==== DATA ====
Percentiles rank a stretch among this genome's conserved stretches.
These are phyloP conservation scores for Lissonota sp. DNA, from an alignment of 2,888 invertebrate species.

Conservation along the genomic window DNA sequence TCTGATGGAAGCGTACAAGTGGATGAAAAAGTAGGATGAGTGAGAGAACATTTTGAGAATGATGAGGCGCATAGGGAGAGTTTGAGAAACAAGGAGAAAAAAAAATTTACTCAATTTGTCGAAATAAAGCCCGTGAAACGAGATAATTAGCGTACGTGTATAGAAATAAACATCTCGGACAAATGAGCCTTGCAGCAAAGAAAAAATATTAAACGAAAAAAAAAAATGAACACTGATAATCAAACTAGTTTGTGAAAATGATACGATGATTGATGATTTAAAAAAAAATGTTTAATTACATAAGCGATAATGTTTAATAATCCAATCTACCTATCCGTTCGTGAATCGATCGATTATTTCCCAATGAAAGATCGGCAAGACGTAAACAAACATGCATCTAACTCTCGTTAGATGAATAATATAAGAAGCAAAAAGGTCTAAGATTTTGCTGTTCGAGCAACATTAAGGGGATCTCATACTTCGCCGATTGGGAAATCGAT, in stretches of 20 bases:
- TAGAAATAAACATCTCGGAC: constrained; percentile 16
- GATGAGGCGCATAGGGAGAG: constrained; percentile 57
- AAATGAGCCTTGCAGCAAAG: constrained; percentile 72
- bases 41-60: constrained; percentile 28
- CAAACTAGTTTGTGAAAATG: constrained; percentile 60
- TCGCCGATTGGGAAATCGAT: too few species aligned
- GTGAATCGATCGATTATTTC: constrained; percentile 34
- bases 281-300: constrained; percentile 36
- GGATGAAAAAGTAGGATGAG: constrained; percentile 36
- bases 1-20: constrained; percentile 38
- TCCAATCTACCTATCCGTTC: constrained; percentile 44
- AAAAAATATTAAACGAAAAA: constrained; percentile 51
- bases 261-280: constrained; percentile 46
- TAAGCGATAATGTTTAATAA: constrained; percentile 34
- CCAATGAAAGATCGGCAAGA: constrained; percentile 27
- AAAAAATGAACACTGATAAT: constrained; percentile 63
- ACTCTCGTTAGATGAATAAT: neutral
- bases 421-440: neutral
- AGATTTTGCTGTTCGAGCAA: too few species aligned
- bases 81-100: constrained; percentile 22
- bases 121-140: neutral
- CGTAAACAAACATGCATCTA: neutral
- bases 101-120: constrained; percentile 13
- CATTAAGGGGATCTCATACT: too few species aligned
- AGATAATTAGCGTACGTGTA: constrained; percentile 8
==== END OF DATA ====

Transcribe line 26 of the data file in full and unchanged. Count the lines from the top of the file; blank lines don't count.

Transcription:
- bases 101-120: constrained; percentile 13